Sports Depot: Back that Caboose Up

31 Jan

We’ve spent a lot of time dwelling on the Sports Depot in Allston. It’s not far from Nacho Patrol’s ancestral manse–located just under the giant Ace Tickets sign, right on the 66 bus line, next to a giant red caboose, we oft pass it on our travels to the much classier haunts of Harvard Square. To us, it became a kind of mecca, the holiest of nacho areas, the destination one waits her whole life to experience. And after sixty-some reviews under our belt, we felt ready to venture into what would surely spell instant enlightenment. No longer would we wander from incarnation to incarnation of less-than-stellar nachos: finally, after two long years, we would reach the pinnacle and ascend directly to the nacho lover’s equivalent of heaven: a 40/40 score.

Unfortunately, the road a nacho reviewer walks is a long one, one perhaps assigned by the stars to end in failure.

If there were a way we could put our blubbering tears into writing, we would add it right here. Suffice it to say, we have queued to search “disappoint” as we write this.  Many metaphors were made on the spot in an attempt to vocalize our disappointment. Remember when you were so excited to see the last Star Trek: TNG movie? You were sure that auteur Brent Spiner was going to weave solid gold. You waited and pined and dreamed, but when it got here, you were so dismayed you couldn’t even a remember a day when Star Trek was good. Heartbroken and dejected, you had to create and watch an entire 60-episode Star Trek: TNG syllabus in the hopes of rekindling the dim light of joy in your heart. To use parlance our younger readers will understanding, imagine if you were expecting Bella Swan and Edward Cullen on their wedding night, and instead got the sordid tale of Bella deciding to go back to Phoenix and losing it to her three-week boyfriend in a tent after junior prom. Now that we’re all on the same page, let’s break down the gritty details:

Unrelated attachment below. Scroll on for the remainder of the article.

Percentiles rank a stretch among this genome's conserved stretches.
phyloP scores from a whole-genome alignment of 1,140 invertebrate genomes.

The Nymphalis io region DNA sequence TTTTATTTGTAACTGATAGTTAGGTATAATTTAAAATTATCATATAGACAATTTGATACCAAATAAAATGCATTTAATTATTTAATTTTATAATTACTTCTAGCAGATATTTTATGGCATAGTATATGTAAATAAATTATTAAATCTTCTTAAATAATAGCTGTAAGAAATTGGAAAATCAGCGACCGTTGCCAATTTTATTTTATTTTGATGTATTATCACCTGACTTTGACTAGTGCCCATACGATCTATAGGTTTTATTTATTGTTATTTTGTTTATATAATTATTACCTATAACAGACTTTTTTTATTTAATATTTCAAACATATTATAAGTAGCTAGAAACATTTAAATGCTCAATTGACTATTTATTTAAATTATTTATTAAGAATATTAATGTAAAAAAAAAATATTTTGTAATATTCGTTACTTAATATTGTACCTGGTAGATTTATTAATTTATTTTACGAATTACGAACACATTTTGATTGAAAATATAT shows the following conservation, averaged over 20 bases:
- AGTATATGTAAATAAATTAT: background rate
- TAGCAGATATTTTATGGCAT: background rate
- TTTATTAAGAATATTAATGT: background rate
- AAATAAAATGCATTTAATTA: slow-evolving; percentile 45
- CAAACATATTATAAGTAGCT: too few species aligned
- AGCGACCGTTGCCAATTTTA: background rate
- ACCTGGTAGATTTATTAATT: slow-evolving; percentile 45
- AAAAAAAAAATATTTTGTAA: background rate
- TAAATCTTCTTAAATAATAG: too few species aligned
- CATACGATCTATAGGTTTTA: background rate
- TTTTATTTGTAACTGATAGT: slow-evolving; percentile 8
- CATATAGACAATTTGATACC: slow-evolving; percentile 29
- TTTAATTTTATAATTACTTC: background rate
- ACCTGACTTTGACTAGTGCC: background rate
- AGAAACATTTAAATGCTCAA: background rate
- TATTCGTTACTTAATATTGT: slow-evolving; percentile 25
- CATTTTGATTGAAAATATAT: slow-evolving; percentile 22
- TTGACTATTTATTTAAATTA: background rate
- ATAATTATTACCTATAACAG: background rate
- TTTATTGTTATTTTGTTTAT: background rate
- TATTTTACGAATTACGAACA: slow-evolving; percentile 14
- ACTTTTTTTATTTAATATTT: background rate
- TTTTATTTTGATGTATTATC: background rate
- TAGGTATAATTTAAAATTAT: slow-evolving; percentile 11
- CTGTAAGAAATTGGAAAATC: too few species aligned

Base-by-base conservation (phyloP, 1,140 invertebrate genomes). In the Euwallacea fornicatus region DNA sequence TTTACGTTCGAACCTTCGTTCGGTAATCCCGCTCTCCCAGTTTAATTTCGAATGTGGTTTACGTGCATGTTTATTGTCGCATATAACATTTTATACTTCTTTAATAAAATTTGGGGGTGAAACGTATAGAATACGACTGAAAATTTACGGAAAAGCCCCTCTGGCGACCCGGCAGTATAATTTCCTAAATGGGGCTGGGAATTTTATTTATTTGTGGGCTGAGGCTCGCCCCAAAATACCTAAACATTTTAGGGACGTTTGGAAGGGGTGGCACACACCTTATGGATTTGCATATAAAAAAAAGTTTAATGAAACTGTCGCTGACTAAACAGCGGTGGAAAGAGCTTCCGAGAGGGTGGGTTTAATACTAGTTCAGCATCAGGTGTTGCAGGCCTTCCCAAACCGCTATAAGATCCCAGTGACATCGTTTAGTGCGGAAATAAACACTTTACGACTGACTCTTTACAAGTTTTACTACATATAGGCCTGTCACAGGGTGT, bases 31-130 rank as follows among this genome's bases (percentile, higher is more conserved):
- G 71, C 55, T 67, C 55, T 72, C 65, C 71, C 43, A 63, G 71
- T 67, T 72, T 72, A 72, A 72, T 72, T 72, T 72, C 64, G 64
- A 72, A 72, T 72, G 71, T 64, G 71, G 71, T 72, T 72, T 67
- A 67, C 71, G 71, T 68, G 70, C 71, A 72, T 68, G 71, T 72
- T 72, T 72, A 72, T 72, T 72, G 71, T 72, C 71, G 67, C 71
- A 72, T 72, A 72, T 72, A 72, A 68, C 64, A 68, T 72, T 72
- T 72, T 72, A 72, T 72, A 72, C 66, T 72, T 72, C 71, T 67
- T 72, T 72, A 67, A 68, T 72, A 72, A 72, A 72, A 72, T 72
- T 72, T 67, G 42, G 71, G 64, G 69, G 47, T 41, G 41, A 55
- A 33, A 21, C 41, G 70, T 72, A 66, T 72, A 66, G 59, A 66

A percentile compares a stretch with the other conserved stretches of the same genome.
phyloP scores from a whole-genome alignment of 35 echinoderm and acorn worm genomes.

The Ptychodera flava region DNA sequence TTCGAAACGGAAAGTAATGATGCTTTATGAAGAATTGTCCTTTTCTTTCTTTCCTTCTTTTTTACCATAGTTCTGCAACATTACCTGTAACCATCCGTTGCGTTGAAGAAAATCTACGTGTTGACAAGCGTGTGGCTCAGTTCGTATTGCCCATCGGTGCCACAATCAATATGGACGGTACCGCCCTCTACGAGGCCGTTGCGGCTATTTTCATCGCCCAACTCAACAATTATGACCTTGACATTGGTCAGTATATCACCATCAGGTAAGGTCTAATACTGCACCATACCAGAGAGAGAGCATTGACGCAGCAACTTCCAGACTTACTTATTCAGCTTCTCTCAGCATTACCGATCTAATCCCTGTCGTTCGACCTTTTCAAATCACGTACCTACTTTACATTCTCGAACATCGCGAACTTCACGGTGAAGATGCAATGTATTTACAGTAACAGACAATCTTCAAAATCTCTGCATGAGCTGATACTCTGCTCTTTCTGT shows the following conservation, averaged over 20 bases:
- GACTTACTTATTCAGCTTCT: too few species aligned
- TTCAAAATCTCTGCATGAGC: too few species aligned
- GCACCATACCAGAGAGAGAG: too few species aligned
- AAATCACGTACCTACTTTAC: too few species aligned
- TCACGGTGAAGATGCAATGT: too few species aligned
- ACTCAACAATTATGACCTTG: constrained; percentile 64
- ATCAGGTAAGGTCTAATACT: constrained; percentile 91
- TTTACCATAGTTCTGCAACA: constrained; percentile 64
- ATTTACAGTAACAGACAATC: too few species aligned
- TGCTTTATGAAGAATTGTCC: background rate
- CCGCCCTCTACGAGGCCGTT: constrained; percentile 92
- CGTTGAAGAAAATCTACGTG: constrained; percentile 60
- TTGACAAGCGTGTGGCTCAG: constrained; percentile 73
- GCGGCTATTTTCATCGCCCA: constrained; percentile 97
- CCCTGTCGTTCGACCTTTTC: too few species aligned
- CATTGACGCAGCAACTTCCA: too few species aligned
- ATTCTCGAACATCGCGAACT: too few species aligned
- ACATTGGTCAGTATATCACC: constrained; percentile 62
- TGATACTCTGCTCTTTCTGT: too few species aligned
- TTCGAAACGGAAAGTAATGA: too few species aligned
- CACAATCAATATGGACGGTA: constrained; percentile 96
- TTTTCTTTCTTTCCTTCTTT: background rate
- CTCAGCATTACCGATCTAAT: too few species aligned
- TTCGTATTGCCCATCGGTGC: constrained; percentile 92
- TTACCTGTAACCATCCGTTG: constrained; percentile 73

• Appearance: (6.3) with the tears in our eyes, it was hard to get a clear mental picture, but we will say these nachos were nothing to write home about. Again, we apologize for the piss-poor image quality as of late–after many long weeks, we finally have a functioning camera and we hope that soon we’ll remember to bring it. Highlights from this particular plate have to the fresh tomatoes and the chopped green onions. Low lights have to be…everything else. Who knew a place that has its own caboose would lack any originality in its food.
  • Distribution: (7) in our effort to be cunning linguists, we can only say that the distribution was pretty crappy. On first glance we expected a lot more naked chips than we got. The refried beans certainly helped add a nice coating of flavor, but there wasn’t nearly enough chili (in fact, there may have only been one bean and one substantial piece of beef) or cheese or tomato or guacamole.
  • Quality (6): The fresh stuff was the tastiest–the tomatoes, guac, and green onions. The refried beans were exactly what you’d expect from a can and there wasn’t enough chili to gauge the flavor.
  • Price (6): Before tip, these nachos were $9.99. Average for this area, but still shitty considering the size.
  • Overall: 25.3/ 40

We’ve been told long ago that success is a journey, not a destination. And as much as it breaks our spirit to admit it, Sports Depot seems to be just another, rather forgettable step on Nacho Patrol’s path toward nacho perfection.

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